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rain or shine

Driving to the British seashore on a chilly, gray, autumn day reminded D of his only visit to Ireland a few years back. “First time in Ireland?” – the immigration official had asked D at the airport – “Well you’re in luck: it’ll be pissing rain the next five days!”

All things considered, D lucked out considerably. In Cambridge, radiant, sunlit skies alternated with a brisk drizzle, the weather changing half a dozen times each afternoon. The rains never lasted more than 15-20 minutes at a time, however, and were never too strong to discourage D from exploring. It only poured in earnest one day; unfortunately, it happened to be the day D and his friend headed southwest for their visit to the coast.

Leaving under leaden skies shortly after daybreak, D and his friend stopped in Winchester for breakfast and to check out the town’s famous cathedral. Built in the eleventh century, it is the longest Gothic cathedral in Europe. It marked the starting point of the ancient Pilgrims’ Way to Canterbury and is also the final resting place of Jane Austen. More recently, the cathedral served as the inspiration for a song by Crosby, Stills & Nash and was used as a set for the filming of The Da Vinci Code.

Perhaps most remarkably, the cathedral very nearly collapsed about a century ago as its foundation slowly sank into the peat ground on which it is built. It very likely would have been destroyed had it not been for the efforts of diver William Walker, who spent six years working in pitch-blackness at depths of up to 20 feet to lay a temporary foundation that enabled the groundwater to be pumped and the cathedral’s crumbling walls rebuilt.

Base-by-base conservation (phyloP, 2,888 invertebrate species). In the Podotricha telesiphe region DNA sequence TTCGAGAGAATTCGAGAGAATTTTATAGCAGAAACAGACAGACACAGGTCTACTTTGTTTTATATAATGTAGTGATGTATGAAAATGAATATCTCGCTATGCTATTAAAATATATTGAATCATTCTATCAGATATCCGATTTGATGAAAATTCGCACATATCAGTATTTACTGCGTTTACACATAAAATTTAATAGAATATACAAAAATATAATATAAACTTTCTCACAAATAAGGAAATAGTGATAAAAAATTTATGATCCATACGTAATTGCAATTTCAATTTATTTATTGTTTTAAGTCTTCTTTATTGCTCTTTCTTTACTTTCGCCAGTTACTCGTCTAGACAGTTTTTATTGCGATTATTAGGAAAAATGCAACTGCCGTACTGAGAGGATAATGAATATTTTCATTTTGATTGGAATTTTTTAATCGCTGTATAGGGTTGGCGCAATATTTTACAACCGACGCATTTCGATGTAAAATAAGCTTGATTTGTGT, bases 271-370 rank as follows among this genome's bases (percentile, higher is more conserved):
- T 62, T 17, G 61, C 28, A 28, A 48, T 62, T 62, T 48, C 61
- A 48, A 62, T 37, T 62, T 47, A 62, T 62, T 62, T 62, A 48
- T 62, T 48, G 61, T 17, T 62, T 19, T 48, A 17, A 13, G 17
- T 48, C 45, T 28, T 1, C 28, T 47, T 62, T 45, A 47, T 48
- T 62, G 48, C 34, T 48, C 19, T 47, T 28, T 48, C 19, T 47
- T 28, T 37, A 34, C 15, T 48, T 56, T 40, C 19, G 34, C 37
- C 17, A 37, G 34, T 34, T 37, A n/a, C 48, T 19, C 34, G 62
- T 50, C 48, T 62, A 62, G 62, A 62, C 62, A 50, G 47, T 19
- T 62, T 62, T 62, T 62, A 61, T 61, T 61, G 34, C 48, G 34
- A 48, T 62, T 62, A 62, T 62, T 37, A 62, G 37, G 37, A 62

Arriving in Poole around noon, D and his friend dropped the car at their AirBnB apartment and headed to the harbor. The plan was to visit the nature reserve on Brownsea Island, the largest of several isles in Poole harbor, before heading to the Big One ska festival. Alas, the island had closed for the winter, and the harbor boat tour that the helpful boardwalk salesperson offered in its stead seemed rather unappealing in view of the approaching storm.

Fortunately, there is one thing the UK does remarkably well – pubs. D and his friend grabbed lunch in the town’s oldest seaside watering hole before seeking refuge from the rain in a cozy pub that had a couple of pool tables. Shooting pool in Poole has the ring of a bucket-list worthy item, like drinking a Bombay martini in Bombay. The experience proved quite memorable too, as D and his friend found themselves in a doubles showdown with Jenny and Spicer – a couple of very welcoming locals who kept the jukebox jamming with punk rock classics. The balls and pockets are considerably larger on American pool tables, and by the time D and his friend had grown accustomed to the smaller targets, they were down a game. At 50p/game, redemption was inexpensive, and Jenny and Spicer called it quits after losing the next two games.

D enjoyed himself so much in this establishment that he left a little piece of Rwanda behind as a personal memento.

Considering the early morning departure from Cambridge, the cultural sightseeing in Winchester, the lazy afternoon with locals in Poole and the late night dancing at the ska festival that followed, this one day felt like several — in the best possible way imaginable.

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